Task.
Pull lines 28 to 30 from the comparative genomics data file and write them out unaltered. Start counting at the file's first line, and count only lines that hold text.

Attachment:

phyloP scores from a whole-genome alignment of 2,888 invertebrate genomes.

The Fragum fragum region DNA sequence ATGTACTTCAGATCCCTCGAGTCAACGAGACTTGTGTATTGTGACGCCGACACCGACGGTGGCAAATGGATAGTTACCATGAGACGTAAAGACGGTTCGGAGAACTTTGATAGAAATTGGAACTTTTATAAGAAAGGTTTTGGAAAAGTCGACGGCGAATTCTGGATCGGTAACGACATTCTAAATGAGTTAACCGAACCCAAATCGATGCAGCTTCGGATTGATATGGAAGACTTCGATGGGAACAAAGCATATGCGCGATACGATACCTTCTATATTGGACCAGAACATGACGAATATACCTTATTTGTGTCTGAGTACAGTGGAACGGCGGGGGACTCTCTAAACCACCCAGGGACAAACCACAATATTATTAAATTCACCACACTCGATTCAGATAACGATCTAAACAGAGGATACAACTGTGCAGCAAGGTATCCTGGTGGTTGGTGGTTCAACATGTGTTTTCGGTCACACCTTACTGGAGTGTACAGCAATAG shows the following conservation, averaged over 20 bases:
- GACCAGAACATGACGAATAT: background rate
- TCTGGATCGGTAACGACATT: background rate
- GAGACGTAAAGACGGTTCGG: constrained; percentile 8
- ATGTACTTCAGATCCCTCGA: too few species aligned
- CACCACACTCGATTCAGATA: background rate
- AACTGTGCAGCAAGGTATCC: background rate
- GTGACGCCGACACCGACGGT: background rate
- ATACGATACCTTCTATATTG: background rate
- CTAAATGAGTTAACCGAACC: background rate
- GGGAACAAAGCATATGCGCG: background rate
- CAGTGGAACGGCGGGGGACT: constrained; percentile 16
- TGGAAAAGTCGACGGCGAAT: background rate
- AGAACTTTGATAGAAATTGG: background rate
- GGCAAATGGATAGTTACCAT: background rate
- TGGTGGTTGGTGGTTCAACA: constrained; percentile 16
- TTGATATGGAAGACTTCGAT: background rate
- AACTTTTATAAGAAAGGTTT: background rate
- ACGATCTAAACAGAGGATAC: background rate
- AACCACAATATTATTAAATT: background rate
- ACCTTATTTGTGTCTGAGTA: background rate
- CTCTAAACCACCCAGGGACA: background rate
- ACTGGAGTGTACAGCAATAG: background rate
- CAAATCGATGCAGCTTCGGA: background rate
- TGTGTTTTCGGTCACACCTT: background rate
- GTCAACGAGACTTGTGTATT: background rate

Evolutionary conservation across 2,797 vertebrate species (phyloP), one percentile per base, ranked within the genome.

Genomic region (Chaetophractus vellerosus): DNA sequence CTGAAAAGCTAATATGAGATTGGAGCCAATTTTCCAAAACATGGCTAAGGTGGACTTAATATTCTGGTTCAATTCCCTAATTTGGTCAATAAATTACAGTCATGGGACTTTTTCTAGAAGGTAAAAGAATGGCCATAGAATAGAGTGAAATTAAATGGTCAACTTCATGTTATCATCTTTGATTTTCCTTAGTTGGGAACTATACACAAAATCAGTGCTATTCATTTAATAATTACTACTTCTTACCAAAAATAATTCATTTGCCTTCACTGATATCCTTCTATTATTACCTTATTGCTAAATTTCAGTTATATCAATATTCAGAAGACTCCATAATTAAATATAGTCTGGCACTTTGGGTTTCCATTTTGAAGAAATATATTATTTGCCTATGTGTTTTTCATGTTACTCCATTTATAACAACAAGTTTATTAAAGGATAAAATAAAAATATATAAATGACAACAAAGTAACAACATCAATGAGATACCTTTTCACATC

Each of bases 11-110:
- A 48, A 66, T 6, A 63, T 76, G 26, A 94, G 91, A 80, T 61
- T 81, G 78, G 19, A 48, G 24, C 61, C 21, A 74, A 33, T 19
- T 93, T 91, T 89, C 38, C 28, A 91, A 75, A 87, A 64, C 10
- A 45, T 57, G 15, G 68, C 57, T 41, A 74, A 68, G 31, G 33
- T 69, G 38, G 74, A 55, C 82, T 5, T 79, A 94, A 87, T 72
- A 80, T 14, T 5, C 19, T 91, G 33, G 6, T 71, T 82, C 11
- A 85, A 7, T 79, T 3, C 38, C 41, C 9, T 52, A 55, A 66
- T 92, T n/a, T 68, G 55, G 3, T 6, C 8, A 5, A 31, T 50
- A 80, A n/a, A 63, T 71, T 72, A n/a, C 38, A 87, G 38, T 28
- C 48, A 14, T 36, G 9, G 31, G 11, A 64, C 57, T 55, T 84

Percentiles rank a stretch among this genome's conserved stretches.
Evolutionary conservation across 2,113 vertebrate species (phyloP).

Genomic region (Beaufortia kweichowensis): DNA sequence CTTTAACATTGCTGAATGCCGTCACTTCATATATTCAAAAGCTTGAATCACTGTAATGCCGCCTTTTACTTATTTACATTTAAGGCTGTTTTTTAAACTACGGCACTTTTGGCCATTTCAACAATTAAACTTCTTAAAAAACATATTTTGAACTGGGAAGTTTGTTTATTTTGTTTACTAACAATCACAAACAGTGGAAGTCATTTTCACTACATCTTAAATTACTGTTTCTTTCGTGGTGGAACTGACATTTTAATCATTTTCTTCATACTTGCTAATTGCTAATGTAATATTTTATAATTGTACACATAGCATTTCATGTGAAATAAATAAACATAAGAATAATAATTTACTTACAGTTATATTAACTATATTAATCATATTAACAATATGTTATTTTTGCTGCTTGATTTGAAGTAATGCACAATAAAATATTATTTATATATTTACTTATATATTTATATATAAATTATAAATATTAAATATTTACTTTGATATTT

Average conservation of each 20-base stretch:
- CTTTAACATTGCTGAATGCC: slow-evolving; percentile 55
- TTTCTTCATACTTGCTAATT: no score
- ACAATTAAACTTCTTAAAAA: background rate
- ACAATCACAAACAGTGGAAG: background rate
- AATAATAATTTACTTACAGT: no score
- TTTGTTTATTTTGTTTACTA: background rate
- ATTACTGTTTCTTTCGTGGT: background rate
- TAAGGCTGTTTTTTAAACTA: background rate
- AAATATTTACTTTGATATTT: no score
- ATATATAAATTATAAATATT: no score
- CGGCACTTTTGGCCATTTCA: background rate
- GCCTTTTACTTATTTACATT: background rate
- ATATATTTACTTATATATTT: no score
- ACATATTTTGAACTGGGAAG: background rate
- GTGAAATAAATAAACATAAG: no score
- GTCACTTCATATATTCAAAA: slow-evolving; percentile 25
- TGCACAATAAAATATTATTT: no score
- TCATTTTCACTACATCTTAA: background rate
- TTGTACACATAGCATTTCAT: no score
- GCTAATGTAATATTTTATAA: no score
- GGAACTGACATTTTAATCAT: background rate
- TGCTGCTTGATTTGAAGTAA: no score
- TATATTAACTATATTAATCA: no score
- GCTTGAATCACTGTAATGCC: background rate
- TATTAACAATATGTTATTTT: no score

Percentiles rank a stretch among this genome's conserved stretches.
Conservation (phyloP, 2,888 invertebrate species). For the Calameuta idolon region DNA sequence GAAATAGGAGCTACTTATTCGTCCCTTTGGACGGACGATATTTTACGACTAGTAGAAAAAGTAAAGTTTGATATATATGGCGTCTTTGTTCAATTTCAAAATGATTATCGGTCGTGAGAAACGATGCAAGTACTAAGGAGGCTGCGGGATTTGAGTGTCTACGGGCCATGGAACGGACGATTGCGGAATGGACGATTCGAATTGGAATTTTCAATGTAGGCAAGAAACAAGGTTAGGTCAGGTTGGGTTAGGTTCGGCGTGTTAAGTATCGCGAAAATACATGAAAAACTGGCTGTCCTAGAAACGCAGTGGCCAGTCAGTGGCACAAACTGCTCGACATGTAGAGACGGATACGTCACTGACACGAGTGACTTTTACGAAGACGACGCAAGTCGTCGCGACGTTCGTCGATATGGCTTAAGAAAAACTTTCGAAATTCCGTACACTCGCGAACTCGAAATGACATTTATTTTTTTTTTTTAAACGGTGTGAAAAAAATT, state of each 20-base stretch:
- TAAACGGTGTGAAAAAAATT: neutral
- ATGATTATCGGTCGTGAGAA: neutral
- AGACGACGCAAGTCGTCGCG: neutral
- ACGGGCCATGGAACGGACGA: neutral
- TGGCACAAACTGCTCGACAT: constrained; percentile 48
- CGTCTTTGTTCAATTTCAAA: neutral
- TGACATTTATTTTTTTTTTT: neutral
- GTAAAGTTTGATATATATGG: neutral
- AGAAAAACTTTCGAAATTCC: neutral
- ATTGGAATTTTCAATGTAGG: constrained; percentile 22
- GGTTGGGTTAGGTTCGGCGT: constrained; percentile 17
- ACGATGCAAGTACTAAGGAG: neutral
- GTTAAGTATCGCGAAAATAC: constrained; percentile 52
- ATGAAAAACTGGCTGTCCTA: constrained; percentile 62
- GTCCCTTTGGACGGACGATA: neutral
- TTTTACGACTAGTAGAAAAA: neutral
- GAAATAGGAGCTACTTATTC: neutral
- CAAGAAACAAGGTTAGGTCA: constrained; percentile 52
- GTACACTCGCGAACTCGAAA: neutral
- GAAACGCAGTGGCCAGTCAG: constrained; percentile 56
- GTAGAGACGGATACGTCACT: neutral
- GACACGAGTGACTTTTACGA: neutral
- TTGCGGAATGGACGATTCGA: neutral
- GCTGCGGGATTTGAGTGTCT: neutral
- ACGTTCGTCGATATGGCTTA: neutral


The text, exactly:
Evolutionary conservation across 2,797 vertebrate species (phyloP), one percentile per base, ranked within the genome.

Genomic region (Chaetophractus vellerosus): DNA sequence CTGAAAAGCTAATATGAGATTGGAGCCAATTTTCCAAAACATGGCTAAGGTGGACTTAATATTCTGGTTCAATTCCCTAATTTGGTCAATAAATTACAGTCATGGGACTTTTTCTAGAAGGTAAAAGAATGGCCATAGAATAGAGTGAAATTAAATGGTCAACTTCATGTTATCATCTTTGATTTTCCTTAGTTGGGAACTATACACAAAATCAGTGCTATTCATTTAATAATTACTACTTCTTACCAAAAATAATTCATTTGCCTTCACTGATATCCTTCTATTATTACCTTATTGCTAAATTTCAGTTATATCAATATTCAGAAGACTCCATAATTAAATATAGTCTGGCACTTTGGGTTTCCATTTTGAAGAAATATATTATTTGCCTATGTGTTTTTCATGTTACTCCATTTATAACAACAAGTTTATTAAAGGATAAAATAAAAATATATAAATGACAACAAAGTAACAACATCAATGAGATACCTTTTCACATC

Each of bases 11-110: